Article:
I’ve been a professional sports fan for a very long time, but it’s only been during the last couple of years that quarterbacks have started to manage the game. I’m not sure why this trend of talking about a quarterback in terms of game management, rather than performance, started, but it’s hard to sit (or stand if you prefer) through a football game without hearing the term several times.

The He manages the game well commentary seems to be reserved for an inexperienced quarterback who doesn’t have great statistics but the team manages to win anyway. I guess the expectation of the pass-heavy league is that all quarterbacks are expected to throw often and for a significant number of yards; when one doesn’t but still somehow leads his team to victory, they can’t say that He played well or even that He played well enough to win within the limited offensive game plan. The best they can spit out is that He managed the game well. The goal of the game is to win, and the quarterback is arguably the most important player, so if the team wins, give the guy some credit–especially if he’s an inexperienced player. I’ve heard the manage-the-game-well comment about J.T. O’Sullivan and Joe Flacco.

The only time that I hear the term mentioned for a premier quarterback, such as Peyton Manning or Donovan McNabb, is with the negative. He’s not managing the game well is said about these players during a poor performance. Hey, even the greats have an off-day, so just say so. Manning is not playing well; the world won’t come to an end.

–Paul

Paul’s book–Literally, the Best Language Book Ever

Sherry’s Grammar List

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Perfect 16-0 Record

Posted by languageandgrammar on September 1, 2008

 I wrote about the redundancy of saying a perfect 16-0 record in Literally, the Best Language Book Ever (pick up a copy, will ya?), so I won’t repeat that here. Even if the redundancy were to stop being used by announcers and fans (not likely), we’d still have the problem of our obsession with the topic.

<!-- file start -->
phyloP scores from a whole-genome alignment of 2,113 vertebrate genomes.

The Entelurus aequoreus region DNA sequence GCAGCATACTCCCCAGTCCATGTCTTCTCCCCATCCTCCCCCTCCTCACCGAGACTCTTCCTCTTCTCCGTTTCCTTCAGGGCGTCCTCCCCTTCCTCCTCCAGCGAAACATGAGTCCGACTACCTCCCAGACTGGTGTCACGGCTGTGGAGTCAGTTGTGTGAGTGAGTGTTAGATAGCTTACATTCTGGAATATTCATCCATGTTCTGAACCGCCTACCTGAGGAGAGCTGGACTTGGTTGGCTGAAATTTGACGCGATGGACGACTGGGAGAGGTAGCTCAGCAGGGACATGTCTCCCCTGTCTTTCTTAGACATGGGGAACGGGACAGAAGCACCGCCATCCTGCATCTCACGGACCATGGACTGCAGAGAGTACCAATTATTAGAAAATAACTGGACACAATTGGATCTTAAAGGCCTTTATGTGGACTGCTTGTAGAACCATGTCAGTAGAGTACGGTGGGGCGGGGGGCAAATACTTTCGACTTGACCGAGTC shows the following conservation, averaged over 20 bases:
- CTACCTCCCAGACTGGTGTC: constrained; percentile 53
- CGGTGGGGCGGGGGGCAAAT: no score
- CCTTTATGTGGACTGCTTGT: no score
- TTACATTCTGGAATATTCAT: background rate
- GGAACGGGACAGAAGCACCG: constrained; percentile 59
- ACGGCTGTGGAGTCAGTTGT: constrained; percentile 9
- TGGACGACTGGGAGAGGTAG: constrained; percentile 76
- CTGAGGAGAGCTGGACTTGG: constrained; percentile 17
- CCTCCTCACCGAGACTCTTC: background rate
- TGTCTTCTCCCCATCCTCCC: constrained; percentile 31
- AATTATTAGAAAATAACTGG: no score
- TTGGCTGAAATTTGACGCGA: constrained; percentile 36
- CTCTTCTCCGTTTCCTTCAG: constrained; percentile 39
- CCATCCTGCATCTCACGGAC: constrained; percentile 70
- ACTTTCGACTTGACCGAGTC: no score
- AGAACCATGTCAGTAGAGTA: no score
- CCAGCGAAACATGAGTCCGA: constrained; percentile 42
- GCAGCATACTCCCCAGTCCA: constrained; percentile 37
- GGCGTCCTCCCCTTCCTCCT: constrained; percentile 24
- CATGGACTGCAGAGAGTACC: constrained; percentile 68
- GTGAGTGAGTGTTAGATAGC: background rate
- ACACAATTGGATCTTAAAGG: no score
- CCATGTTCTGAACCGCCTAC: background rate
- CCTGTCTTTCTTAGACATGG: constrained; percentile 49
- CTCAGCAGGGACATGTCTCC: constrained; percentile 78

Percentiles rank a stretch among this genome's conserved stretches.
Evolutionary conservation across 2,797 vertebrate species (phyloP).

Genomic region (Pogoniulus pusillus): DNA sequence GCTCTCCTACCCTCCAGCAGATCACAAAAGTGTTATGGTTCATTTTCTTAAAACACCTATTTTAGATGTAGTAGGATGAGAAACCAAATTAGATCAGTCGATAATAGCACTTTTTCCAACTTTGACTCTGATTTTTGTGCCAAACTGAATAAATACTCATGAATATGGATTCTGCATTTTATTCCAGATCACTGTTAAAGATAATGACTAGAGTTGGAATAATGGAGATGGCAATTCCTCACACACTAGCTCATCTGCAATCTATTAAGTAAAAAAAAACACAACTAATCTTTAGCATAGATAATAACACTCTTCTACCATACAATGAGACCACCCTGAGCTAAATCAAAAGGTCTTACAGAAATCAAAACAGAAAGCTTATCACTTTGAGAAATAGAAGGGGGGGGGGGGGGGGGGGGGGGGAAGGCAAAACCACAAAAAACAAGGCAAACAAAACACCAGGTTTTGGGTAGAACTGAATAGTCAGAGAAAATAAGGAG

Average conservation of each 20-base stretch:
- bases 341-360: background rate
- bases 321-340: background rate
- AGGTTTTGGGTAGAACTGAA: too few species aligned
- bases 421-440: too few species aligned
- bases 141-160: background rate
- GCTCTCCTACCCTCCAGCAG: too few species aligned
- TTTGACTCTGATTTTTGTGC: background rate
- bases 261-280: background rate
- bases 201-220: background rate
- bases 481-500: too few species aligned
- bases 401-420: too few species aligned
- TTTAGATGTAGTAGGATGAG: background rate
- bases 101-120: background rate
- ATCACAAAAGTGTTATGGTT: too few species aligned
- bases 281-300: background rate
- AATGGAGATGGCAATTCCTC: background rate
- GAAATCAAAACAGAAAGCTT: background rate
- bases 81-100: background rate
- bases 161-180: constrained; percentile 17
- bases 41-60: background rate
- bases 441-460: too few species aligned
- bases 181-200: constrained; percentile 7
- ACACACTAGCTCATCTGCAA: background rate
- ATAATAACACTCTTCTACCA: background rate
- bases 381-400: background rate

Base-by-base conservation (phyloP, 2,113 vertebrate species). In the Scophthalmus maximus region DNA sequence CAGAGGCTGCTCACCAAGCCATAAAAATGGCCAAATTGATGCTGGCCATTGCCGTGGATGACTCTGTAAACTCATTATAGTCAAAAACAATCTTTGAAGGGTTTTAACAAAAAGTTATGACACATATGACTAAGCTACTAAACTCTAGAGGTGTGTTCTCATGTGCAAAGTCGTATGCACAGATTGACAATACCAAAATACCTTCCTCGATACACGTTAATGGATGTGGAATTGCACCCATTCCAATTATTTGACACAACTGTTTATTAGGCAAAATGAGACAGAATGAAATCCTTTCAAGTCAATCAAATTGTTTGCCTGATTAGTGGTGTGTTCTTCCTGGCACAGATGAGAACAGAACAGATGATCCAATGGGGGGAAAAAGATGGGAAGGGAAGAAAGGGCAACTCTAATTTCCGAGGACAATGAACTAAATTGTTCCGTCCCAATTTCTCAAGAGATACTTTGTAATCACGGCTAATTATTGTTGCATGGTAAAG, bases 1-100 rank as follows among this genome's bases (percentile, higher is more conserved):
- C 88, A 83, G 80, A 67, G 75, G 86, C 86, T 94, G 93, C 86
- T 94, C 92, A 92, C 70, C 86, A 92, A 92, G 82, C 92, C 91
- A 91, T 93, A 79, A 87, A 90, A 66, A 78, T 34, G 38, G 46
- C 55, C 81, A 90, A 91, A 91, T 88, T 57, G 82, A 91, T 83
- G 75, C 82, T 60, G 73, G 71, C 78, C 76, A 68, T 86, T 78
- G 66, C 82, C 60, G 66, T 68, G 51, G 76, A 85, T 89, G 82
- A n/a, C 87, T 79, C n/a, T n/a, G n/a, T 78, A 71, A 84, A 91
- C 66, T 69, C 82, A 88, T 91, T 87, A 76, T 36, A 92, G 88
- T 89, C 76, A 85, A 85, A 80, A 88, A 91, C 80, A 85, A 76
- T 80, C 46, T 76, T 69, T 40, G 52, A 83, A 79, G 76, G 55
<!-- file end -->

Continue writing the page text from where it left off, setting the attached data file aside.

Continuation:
I would hope that when a couple of teams start the 2008-2009 NFL season with 4-0 records,  we’ll remember the lessons taught to us way back in the 2007-2008 season and not start obsessing over whether one of the teams will go 16-0. I know that was a long time ago, but if you’ll recall, fans and announcers spent an inordinate amount of time talking about whether New England would win every regular-season game. They did, but this supposedly momentous accomplishment has not been mentioned since New England lost to the New York Giants in the Super Bowl. Maybe we could remember how insignificant it seemed in the end before we start with that again this year.

 

There was almost as much obsessing going on about whether Miami would have an 0-16 record (which, to make a parallel redundancy, should be referred to as an imperfect 0-16 record) last season, which might make more sense since there’s no chance of that team ruining their flawless record in the playoffs. Regardless, I don’t remember as much attention to such trivial matters even five years ago, and I’m not sure why it’s become so important recently. My guess is that it has something to do with our need for drama.

 

All I know is that I hope that all 30 teams are 1-1 heading into week three so that we can pay attention to the games at hand rather than some trumped up historical drama.

 

–Paul